Sharanya Misra

“His eyes were blazing and his right hand was outstretched, his finger pointing straight at Manu, as Matsya screamed out the bloodcurdling words. PRALAY…ESHHYATI…! THE GREAT DELUGE…IS COMING…!”

1700 BCE. Harappa, the most advanced civilization on Earth, is on the verge of doom. The Surya of Harappa, the revered Vivasvan Pujari, is now a beast of a devta. Overcome with grief on the deaths of his beloved wife Sanjana and his dear son Manu, or so he thinks, Vivasvan now thirsts for the blood of his own men. Sara Maa, on whose banks Harappa thrives, has been coerced into becoming the Rakt Dhaara, out to destroy all that she had once lovingly nurtured. Manu, unknown to his father, has reached the Black Temple where the mysterious fish man Matsya awaits with a prophecy – Manu must save the world! 325 AD. Bithynian City. A legendary emperor crowns himself the harbinger of a ‘New World Order’ and gets the ball rolling on a scheme that would last millennia, setting off events beyond anyone’s control. 2017. Vidyut, a young and successful entrepreneur is suddenly caught up in the whirlwind of a past that threatens to destroy everything, and he may well be the saviour the world has been waiting for!

Vineet Bajpai’s ‘Pralay: The Great Deluge’ is an engaging mix of mythology and fiction that keeps you spellbound and asking for more. A sequel to his famed ‘Harappa: Curse of the Blood River’, the narrative is riveting as it traverses through thousands of years, generations and regions. The volume of research behind the story is unmistakable as characters from across the globe separated by centuries are suddenly brought together in a conspiracy that makes one wonder if it could really be happening under our noses this very instant! Indeed, a plot that brings the Dashavatar, ancient civilizations and elements of Christianity into the same mix can undoubtedly boast of daring imagination! What makes this historical plot work is the vital thread that runs in our current world, making the story not only interesting but also relevant. The book also impresses with its excellent portrayal of characters – they have been allowed to develop, err, learn and be human. My personal fascination lies in the author’s interpretation of Manu and Matsya – two mythological characters that most of us grew up with.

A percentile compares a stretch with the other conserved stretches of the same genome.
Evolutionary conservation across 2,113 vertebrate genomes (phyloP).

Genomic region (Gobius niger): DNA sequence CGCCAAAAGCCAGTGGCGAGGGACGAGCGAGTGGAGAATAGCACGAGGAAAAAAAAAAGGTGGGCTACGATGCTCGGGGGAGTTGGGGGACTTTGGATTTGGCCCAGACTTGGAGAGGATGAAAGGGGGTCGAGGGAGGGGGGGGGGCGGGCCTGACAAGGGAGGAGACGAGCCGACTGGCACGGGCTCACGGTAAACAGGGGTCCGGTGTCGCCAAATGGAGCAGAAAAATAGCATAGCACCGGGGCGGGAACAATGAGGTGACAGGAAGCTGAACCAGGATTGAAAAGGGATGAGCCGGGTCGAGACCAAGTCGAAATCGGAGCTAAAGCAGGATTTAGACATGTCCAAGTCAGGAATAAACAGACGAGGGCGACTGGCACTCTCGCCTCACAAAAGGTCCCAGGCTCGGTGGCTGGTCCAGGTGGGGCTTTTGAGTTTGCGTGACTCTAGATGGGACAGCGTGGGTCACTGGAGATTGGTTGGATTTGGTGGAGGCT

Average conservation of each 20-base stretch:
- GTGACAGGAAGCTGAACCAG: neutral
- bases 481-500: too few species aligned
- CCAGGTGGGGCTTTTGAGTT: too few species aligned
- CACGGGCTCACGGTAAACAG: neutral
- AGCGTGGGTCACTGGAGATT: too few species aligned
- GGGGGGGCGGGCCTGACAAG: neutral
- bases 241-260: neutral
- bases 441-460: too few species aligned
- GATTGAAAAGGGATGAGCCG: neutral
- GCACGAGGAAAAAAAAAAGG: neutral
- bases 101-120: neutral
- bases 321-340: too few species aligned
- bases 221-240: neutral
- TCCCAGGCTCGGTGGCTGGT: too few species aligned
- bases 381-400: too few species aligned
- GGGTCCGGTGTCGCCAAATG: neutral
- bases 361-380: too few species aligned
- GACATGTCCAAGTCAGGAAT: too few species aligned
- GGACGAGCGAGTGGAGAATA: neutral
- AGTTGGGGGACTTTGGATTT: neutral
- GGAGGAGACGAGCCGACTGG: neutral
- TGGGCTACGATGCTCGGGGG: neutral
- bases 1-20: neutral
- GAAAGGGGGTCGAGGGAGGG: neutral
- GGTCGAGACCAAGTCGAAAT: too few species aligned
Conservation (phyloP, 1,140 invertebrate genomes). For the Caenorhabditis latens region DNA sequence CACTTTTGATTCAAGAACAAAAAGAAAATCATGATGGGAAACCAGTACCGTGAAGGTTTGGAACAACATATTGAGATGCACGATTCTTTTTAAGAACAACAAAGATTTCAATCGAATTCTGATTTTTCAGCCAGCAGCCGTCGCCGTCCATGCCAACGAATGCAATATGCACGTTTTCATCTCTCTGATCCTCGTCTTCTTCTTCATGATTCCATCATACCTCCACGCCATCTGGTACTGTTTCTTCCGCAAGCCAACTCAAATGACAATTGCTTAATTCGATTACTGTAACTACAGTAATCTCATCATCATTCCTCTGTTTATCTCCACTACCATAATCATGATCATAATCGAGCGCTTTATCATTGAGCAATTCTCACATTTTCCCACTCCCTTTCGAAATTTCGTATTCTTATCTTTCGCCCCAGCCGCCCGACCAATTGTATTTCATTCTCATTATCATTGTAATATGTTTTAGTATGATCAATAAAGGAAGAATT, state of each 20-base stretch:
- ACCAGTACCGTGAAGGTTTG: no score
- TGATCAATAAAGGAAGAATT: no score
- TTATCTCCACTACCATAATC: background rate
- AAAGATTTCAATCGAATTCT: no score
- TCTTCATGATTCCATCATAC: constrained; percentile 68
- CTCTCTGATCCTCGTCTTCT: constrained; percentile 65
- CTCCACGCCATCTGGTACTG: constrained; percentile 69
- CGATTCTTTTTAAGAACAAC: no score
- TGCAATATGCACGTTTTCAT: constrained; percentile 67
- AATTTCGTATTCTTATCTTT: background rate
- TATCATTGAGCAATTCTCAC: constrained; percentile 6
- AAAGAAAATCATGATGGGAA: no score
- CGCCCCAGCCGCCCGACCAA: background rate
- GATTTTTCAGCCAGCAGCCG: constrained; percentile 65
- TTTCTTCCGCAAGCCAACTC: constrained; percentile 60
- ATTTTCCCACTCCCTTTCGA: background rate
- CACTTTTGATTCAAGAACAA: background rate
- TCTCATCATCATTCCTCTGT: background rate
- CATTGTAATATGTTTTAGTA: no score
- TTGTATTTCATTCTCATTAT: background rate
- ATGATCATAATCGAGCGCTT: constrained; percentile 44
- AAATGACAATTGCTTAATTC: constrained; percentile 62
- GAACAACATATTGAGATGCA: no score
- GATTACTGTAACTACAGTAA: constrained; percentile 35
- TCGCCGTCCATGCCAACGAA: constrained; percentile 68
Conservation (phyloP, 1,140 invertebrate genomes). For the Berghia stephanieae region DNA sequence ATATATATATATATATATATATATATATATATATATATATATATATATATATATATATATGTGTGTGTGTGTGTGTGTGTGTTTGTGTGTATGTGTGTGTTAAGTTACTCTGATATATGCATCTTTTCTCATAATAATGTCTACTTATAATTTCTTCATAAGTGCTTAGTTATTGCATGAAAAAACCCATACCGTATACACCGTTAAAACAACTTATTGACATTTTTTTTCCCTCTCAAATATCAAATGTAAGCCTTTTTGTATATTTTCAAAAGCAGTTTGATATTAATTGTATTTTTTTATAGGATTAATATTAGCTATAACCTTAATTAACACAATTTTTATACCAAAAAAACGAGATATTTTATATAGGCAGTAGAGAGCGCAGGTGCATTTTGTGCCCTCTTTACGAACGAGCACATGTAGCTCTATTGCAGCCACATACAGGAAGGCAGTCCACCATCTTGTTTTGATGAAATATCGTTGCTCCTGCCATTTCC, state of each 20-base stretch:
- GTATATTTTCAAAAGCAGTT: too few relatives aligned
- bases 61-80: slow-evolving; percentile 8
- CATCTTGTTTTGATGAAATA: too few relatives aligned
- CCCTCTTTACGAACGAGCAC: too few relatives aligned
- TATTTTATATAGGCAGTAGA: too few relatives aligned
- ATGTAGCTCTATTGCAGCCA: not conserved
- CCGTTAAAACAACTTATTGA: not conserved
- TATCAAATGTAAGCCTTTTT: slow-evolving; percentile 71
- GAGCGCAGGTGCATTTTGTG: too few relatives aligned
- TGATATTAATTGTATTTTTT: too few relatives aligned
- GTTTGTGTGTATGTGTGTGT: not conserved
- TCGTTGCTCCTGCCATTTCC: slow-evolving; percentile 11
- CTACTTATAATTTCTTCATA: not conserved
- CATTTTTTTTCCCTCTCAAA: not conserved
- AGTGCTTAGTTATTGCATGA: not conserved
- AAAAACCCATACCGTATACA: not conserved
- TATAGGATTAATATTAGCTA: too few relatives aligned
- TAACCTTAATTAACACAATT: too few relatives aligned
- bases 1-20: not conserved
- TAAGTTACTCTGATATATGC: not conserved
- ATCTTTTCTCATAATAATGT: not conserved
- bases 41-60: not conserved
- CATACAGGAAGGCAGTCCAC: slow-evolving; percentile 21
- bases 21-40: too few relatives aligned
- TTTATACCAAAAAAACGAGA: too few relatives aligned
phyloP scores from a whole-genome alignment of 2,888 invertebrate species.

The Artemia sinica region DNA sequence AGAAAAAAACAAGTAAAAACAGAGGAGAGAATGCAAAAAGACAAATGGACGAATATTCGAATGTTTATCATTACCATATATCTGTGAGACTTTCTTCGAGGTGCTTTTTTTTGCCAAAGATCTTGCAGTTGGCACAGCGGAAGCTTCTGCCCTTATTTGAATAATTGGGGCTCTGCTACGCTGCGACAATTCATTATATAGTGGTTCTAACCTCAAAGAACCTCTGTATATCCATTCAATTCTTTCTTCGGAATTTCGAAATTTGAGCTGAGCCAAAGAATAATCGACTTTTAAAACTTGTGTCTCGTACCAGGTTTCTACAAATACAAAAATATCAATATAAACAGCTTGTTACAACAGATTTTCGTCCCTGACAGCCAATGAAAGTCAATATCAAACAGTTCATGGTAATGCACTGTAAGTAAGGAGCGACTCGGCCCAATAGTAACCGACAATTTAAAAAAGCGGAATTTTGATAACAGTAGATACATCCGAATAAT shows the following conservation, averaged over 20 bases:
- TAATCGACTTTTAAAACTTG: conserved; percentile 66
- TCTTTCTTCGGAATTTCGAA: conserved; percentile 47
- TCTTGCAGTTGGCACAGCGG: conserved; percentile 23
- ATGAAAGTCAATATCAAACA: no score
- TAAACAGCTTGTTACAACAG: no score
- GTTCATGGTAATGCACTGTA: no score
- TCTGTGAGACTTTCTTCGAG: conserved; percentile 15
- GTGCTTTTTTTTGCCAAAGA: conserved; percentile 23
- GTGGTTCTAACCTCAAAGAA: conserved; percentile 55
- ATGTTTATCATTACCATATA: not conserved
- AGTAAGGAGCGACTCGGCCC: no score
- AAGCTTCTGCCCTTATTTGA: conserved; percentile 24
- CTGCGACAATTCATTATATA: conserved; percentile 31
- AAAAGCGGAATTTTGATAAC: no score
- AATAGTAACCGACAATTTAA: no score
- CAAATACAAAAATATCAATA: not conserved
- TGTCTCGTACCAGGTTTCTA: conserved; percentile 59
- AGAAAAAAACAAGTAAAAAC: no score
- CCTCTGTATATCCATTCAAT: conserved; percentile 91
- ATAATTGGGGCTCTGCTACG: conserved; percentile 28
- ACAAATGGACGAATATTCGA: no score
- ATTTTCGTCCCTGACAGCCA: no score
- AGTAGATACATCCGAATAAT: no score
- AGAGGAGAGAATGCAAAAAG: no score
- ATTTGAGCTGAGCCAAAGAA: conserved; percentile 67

The book begins with a recapitulation of the happenings of the prequel, making it extremely reader friendly for those (like me) who hadn’t read the first of the series. By the time I had reached the end of the book, though, I was repenting reading the second as well – I will now have to wait for the third to know how it ends!! The only area that I found this book probably lacking in was its plot development. The book is effectually the bridge between the first and the third of the series, thereby becoming the platform where many parallel threads are initiated, only to be left hanging in the end, giving a sense of stagnation at some points and too much going on at others. I would have loved it if a couple of threads had reached their conclusions in this book and triggered the start of new ones in the next. Having said that, this could very well be a clever strategy of the author because now I oh-so-badly want to read more!

All in all, ‘Pralay: The Great Deluge’ is a great read – A well written mythological fiction, striking a chord with the reader’s beliefs even as it introduces the author’s bold imagination, successfully blurring the lines of ‘What was’ and ‘What Is’ and a fast-paced story that shows wonderful potential for an ingenious end in the sequel!

/*This book review is a part of “The Readers Comsos Book Review Program and Blog Tours, for details log on to “” */

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